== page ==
Megan Vaughan is a historian of Africa and of colonialism. Her first book, The Story of an African Famine: Gender and Famine in Twentieth-Century Malawi
(C.U.P. 1987) drew on extensive oral historical research in Malawi. In 1991 she published Curing Their Ills: Colonial Power and African Illness
(Polity and Stanford, 1991), an examination of colonial medical discourse and a critical discussion of the application of Foucault’s theories to colonial contexts. With the social anthropologist, Henrietta Moore, she carried our research on gender, rural livelihoods and nutrition in Northern Zambia which resulted in the publication of Cutting Down Trees: Gender, Nutrition and Agricultural Change in Northern Zambia
(James Curry and Heinemann, 1987), which won the Herskovits Prize. Her 2005 book, Creating the Creole Island: Slavery in Eighteenth Century Mauritius
(Duke University Press) is an examination of the creation of a slave society and the dynamics of race and ethnicity in one colonial context. It won the Society for French Colonial History award. She is currently completing a book with Walima Kalusa on death, belief and politics in Central Africa. She is a Fellow of the British Academy, past President of the African Studies Association of the U.K., and recipient of grants and fellowships from the Leverhulme Trust, the British Academy, and the Arts and Humanities Council of the U.K. She has taught at the Universities of Malawi, Oxford and Cambridge. She serves on the editorial boards of the American Historical Review and Past and Present.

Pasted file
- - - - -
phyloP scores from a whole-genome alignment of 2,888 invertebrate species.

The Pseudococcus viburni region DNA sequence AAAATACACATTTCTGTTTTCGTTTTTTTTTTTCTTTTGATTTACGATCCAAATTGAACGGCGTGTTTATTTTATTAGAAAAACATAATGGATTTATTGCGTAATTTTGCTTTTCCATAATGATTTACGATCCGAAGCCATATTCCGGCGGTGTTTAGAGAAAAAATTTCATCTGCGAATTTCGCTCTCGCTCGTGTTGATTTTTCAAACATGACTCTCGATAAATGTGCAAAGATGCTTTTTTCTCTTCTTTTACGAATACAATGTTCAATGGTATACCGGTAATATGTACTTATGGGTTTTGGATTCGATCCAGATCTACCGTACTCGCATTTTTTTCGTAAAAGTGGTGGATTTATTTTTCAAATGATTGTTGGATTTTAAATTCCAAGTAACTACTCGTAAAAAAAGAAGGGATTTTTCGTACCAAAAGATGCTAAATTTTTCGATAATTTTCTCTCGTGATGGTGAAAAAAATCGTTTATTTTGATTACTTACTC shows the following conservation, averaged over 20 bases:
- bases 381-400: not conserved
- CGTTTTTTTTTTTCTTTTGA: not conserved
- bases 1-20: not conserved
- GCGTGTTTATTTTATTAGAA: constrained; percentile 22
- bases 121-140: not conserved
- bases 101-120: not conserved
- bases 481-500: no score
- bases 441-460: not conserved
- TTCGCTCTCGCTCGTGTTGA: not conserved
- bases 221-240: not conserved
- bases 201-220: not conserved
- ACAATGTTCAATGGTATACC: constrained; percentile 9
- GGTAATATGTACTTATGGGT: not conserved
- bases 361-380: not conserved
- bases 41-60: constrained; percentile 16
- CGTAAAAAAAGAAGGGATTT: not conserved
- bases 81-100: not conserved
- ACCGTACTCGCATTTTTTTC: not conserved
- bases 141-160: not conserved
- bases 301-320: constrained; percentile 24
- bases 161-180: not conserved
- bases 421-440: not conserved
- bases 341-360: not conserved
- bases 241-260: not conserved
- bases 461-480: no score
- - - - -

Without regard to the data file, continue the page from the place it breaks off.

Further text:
The Story of an African Famine: Gender and Famine in Twentieth Century Malawi
Curing Their Ills: Colonial Power and African Illness
(Polity Press, 1991)
Cutting Down Trees: Gender, Nutrition and Agricultural Change in Noorthern Province, Zambia, 1890-1990
(with Henrietta L. Moore) (Heinemann and James Currey, 1995)
Creating the Creole Island: Slavery in Eighteenth Century Mauritius
(Duke University Press, 2004).